While watching the Steelers and Jets in the AFC Championship Game today, one of the announcers said that the first Pro-Bowl took place 40 years ago today. I thought, “That can’t be right!” I remember attending a Pro-Bowl sometime in the late 1950s with my dad at the L.A. Coliseum.
Of course, we’re both right. After the 1970 merger of the National Football League with the American Football League, the first NFC-AFC Pro Bowl was held at the L.A. Coliseum on January 24, 1971. The game I remembered was one of the NFL Pro Bowl held between 1951 and 1970, probably the January 14, 1957 contest.
My dad took me to many events at the L.A. Coliseum: football, fireworks, rodeo, and, after the Dodger moved to L.A., baseball. Probably the first ones were when I was 6 or 7 years old. I remember being very impressed with the Coliseum. It is a gargantuan structure.
The earliest football games I remember were L.A. Rams with Norm Van Brocklin and Elroy “Crazy Legs” Hirsch. At that tender age, I tended to take Rams losses too seriously; I remember pacing back and forth between first base and second on the schoolyard fist ball diamond before 1st grade class on Monday trying to figure out what I could do to help the Rams win.
I also remember attending at least one USC-UCLA game there with him. It was seriously colorful; rah-rah-rah and the card sections were amazing to my youthful, not yet pixelated eyes.
But the game that stands out in my mind, and which demonstrates how far he was willing to go to please me sometimes, was the November 10, 1957 Rams-49ers game at the L.A. Coliseum. I guess I had heard about the game on the radio or in the paper. It seems I conceived a desire to go to the game rather late. I must have pestered him terribly to get him to agree to go even though we had no chance of getting there in time for the kickoff. In fact, I think we got there somewhere around half-time.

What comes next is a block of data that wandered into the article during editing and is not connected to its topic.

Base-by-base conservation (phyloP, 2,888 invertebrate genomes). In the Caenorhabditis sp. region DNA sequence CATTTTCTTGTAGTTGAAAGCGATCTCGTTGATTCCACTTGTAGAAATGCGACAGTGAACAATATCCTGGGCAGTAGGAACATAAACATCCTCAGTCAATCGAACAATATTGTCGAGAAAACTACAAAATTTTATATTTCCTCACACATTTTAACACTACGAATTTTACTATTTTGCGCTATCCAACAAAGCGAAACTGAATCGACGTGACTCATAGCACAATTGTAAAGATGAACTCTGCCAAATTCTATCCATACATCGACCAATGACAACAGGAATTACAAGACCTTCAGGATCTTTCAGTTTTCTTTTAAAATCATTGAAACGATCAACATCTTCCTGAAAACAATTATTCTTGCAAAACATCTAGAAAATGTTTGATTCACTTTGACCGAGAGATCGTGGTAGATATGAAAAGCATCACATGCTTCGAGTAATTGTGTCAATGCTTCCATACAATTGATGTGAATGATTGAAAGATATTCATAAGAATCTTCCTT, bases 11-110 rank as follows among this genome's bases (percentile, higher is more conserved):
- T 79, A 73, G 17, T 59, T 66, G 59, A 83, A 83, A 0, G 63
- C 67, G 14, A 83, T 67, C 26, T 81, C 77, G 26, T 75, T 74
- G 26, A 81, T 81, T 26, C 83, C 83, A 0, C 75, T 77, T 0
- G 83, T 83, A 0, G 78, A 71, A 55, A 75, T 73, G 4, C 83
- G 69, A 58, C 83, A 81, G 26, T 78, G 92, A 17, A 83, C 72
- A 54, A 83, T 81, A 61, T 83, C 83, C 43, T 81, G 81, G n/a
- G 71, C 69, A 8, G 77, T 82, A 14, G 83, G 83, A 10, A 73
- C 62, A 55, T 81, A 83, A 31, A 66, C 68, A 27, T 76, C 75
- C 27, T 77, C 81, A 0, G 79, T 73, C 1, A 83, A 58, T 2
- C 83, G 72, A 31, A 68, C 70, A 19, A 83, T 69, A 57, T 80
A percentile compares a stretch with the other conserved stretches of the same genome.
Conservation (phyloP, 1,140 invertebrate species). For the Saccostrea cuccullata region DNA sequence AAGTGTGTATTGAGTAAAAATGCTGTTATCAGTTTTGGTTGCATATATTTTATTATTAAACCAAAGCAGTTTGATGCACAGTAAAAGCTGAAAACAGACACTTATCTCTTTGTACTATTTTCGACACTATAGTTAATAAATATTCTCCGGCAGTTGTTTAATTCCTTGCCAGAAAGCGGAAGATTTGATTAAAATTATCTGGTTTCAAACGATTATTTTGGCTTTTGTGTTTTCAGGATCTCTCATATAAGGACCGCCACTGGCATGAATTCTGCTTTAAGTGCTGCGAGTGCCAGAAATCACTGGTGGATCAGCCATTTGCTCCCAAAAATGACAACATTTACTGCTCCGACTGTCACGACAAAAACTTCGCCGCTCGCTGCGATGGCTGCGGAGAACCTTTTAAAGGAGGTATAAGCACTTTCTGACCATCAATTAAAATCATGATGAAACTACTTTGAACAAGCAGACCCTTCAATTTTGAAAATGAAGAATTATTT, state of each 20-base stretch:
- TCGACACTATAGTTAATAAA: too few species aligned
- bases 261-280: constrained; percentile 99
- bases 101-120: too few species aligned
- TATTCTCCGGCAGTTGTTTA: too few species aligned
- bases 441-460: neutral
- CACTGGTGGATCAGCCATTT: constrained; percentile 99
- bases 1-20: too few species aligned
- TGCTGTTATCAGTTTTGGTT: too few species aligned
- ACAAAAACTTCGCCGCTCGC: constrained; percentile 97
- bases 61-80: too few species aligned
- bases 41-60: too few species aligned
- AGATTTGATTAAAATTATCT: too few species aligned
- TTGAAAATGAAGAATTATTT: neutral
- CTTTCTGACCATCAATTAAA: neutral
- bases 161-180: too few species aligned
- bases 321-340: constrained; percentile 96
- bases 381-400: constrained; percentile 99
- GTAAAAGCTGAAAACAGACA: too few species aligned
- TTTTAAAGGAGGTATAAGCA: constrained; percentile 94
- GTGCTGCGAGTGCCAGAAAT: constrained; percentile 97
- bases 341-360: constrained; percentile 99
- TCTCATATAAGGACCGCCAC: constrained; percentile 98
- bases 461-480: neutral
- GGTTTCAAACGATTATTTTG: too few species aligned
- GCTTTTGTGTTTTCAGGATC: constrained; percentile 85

The Coliseum was absolutely packed. The attendance was 102,368. They had built huge sets of temporary bleachers in the peristyle end of the Coliseum to pack in more people. (In case you’re not familiar the Coliseum, the peristyle end is where they set up fireworks for the 4th of July Fireworks shows because it is so far away from the field and everything else that setting off massive amounts of ordnance there poses no risk to anybody.)
Anyway, somehow, Joe managed to buy 2 tickets for the last half of the game in the nosebleed section of the temporary bleachers in the peristyle end of the Coliseum. We marched in and started heading to our seats at the top of those bleachers. It was scary as hell. The bleachers seemed awfully flimsy and they were filled with thousands of excited people. But having gotten my way, it was way too late to turn back.
When we reached the relative safety of our seats, I turned around to look at the game. Where the peristyle end met the field was about 60 yards in back of the closest end zone. You could kind of see some of the game when the play was near the goal line at that end. When the play got to midfield or beyond, you would have had a better view on the radio.
Looking up the game now, I see that the Rams did win, 37-24. So it must have been a good game. It sure was exciting.
I guess I learned something. I’m not sure what it was though. I don’t think it was to avoid large crowds. I went to see the Boston Pops with nearly a half-million other people on July 4, 1976. Never saw them actually, but I heard them. Oh, yeah. They had some nice fireworks too.